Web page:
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ICMEO - focus and background
After being hosted by Germany, Austria and Luxemburg, Sweden is now to run with the ball. The 4th ICMEO conference in Stockholm focuses on change of social norms and stereotypes as ways to strengthen focus on men and boys and their role in gender equality politics and efforts.
ICMEO is organized in cooperation with the newly established Swedish Agency for Gender Equality, which is also responsible for one of the six seminars. The Swedish Association of Local Authorities and Regions, the Swedish National Agency for Education, The Public Health Agency of Sweden and MÄN are also organizing one seminar each.
This year's ICMEO theme is "Masculinity and norm critical approaches: Gender equality work with boys and young men". Challenging norms for masculinity promotes gender equality and better opportunities for all, and is especially important in work with youth. How do social norms change, and what are the best ways to engage men and boys for gender equality, and a lifestyle with opportunities which reach beyond stereotypical norms?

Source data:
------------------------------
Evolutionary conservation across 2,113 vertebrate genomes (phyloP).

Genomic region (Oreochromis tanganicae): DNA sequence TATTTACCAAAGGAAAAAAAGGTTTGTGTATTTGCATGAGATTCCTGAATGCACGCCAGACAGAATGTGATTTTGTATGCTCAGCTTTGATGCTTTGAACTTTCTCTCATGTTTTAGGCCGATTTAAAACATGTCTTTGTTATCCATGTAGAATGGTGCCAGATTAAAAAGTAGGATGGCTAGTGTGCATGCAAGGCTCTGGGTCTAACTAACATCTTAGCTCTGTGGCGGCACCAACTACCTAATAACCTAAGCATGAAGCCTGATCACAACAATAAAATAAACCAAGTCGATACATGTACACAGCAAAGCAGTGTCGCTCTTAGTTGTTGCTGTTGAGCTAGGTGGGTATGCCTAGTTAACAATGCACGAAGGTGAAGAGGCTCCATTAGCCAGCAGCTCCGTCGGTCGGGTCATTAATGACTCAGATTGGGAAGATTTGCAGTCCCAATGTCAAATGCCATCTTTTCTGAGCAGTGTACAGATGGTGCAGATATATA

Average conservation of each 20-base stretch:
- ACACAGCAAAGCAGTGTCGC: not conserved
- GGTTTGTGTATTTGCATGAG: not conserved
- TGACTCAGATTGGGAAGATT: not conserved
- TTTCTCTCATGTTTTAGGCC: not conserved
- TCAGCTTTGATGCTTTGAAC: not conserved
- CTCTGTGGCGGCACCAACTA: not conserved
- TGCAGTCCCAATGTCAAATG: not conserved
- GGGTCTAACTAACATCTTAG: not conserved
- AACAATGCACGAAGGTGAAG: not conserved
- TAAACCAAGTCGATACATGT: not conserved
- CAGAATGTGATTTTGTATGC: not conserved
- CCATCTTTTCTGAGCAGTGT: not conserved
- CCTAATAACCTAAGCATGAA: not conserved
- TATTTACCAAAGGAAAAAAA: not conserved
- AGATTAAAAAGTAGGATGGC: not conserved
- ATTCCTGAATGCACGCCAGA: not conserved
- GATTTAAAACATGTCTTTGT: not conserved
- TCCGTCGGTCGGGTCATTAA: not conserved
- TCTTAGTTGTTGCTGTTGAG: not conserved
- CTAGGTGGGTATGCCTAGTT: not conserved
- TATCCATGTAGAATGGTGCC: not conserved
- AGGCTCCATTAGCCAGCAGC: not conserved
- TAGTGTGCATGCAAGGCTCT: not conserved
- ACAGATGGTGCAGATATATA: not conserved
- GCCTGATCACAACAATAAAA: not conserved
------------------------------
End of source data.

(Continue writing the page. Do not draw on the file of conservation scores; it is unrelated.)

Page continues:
Day one, May 15, will have an international perspective, and parts of day two more of a Nordic profile, as Sweden holds the Presidency of the Nordic Council of Ministers during 2018.
- Norm critical work in schools
- Promote equality through education
- Masculinity and caregiving
- Young men and sexual and reproductive health and rights (SRHR)
- Barbershop dealing with masculinity and trafficking of human beings for sexual purposes
- Nordic work with violence prevention among young men including honour-related violence
ICMEO was held for the first time in Berlin in 2012, in Vienna in 2014 followed by Luxembourg in 2016. The overall theme for the conference series is the role and responsibility of men in gender equality efforts, and the Luxembourg conference was entitled "Who cares? Who shares?"
Over 300 representatives from 23 European countries participated in Luxembourg. The conference there clearly demonstrated that men do provide care in many ways, but they provide much less unpaid work than women. The participants in 2016 saw these inequalities as resulting from a complex interplay between cultural norms, individual inclinations, power structures, social practices, business requirements, and the political environment.